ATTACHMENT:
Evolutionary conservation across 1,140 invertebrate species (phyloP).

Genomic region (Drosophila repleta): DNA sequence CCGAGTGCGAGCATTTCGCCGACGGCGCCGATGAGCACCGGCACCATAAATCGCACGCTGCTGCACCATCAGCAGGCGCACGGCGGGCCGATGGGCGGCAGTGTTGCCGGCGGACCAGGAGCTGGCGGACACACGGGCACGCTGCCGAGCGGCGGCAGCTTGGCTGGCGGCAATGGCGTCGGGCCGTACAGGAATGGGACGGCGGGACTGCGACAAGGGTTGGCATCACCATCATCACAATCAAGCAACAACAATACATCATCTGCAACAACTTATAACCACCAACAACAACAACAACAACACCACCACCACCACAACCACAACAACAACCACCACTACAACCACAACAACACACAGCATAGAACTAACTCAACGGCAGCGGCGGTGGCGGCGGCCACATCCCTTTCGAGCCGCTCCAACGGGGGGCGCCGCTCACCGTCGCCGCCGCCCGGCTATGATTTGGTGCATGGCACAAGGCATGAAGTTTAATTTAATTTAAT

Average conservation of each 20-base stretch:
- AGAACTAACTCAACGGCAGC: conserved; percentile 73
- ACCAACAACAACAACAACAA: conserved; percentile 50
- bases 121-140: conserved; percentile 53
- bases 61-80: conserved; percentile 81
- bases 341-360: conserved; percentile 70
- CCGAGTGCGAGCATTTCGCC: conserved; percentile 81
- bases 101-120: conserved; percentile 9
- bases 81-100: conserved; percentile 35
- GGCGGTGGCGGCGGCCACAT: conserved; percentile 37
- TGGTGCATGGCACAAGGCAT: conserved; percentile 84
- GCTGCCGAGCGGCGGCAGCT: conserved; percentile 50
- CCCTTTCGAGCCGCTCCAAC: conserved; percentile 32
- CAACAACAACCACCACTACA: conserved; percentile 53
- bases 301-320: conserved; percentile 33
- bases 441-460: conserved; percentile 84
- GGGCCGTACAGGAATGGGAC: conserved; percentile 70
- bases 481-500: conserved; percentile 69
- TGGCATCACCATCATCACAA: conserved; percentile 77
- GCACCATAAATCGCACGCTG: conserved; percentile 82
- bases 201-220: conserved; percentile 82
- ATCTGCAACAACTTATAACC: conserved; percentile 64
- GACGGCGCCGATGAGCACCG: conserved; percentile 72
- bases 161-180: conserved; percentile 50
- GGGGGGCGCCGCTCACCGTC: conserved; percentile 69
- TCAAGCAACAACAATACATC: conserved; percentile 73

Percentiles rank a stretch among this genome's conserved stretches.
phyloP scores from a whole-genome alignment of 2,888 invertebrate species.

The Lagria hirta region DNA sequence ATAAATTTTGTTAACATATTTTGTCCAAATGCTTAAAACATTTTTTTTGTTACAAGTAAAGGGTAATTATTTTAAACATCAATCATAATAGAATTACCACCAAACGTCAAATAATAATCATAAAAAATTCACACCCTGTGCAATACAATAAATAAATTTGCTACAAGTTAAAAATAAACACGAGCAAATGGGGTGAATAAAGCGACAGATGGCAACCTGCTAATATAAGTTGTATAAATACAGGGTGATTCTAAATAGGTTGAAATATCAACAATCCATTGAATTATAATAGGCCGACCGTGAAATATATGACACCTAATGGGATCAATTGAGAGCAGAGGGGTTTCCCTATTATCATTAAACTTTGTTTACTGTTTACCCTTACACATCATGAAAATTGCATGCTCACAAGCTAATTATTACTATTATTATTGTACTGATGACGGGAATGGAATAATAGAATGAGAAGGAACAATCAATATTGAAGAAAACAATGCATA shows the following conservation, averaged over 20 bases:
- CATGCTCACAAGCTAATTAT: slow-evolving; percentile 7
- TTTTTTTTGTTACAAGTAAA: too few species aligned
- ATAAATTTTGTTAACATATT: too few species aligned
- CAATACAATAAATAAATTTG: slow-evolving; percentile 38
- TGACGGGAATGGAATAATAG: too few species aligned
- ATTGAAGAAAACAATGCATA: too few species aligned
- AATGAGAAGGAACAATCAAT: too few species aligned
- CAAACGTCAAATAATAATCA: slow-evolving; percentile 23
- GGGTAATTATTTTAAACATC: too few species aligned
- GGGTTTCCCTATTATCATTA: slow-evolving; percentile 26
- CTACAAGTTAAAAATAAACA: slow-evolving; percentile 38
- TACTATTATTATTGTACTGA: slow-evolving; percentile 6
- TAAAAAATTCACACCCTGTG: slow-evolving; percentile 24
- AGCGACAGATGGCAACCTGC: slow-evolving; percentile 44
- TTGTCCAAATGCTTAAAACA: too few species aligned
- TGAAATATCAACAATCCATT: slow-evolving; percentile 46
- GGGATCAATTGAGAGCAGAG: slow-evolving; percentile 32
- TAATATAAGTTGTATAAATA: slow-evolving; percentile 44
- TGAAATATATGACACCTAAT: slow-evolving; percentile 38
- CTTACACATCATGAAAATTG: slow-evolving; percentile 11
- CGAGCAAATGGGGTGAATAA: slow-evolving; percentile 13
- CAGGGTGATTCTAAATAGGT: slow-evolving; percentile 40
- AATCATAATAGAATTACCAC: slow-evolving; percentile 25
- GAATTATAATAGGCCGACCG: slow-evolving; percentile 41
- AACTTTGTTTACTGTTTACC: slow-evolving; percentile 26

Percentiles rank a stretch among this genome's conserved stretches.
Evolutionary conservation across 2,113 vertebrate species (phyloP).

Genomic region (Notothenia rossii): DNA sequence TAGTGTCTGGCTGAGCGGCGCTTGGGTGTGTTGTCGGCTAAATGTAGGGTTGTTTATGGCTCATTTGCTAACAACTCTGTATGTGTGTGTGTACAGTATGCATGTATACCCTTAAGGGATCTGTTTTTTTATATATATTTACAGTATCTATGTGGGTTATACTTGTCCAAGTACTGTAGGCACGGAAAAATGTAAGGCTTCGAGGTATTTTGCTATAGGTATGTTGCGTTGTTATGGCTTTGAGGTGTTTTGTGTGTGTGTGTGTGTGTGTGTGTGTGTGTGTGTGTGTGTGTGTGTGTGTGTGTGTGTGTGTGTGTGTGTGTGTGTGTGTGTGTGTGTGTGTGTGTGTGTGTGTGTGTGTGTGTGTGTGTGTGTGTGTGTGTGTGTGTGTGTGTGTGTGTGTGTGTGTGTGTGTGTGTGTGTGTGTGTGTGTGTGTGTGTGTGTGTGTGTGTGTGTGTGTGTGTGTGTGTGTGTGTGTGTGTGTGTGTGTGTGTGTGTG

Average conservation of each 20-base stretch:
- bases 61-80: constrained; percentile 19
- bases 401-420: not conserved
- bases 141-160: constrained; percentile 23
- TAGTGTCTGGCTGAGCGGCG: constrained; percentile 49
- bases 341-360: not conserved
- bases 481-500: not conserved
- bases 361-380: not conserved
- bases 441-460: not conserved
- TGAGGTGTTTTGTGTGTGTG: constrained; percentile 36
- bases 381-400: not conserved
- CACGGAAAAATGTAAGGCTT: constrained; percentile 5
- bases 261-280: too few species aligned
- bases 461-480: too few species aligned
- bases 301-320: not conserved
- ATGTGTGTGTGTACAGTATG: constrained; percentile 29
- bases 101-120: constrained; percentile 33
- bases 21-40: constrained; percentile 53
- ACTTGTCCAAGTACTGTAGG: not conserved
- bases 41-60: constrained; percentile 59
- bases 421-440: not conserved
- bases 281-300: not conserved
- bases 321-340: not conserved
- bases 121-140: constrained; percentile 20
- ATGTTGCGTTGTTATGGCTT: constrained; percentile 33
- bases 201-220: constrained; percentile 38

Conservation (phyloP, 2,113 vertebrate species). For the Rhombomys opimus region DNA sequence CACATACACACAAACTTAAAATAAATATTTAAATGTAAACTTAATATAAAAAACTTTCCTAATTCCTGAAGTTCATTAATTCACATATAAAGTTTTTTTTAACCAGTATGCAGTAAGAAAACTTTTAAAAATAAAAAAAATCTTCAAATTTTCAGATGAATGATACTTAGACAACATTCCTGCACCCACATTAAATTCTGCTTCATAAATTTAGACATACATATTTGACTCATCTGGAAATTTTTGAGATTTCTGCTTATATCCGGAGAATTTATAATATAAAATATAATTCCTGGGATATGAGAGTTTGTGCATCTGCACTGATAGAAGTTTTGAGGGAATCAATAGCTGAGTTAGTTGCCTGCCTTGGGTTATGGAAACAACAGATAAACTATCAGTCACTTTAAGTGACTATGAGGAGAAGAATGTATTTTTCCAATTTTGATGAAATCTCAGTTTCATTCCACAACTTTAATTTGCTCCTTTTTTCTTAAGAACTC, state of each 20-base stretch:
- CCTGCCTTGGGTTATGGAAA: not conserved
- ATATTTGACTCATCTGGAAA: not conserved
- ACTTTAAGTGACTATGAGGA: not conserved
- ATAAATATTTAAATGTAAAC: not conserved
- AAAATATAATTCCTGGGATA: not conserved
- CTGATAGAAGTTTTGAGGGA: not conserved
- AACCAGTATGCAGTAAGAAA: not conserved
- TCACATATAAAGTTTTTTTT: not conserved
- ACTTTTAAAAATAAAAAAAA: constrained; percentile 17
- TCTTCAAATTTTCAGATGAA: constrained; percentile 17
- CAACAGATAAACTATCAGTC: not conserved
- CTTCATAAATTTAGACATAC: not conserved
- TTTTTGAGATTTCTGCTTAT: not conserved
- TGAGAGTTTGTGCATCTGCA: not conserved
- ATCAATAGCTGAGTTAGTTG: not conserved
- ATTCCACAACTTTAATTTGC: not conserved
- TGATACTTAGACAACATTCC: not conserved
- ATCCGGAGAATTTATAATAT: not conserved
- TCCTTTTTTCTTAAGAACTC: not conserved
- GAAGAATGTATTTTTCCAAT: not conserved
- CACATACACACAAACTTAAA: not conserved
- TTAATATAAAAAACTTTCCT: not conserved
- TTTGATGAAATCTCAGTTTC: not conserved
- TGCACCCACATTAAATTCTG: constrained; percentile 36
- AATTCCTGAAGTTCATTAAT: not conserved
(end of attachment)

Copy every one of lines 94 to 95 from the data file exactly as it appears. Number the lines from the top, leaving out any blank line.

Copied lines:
- TCACATATAAAGTTTTTTTT: not conserved
- ACTTTTAAAAATAAAAAAAA: constrained; percentile 17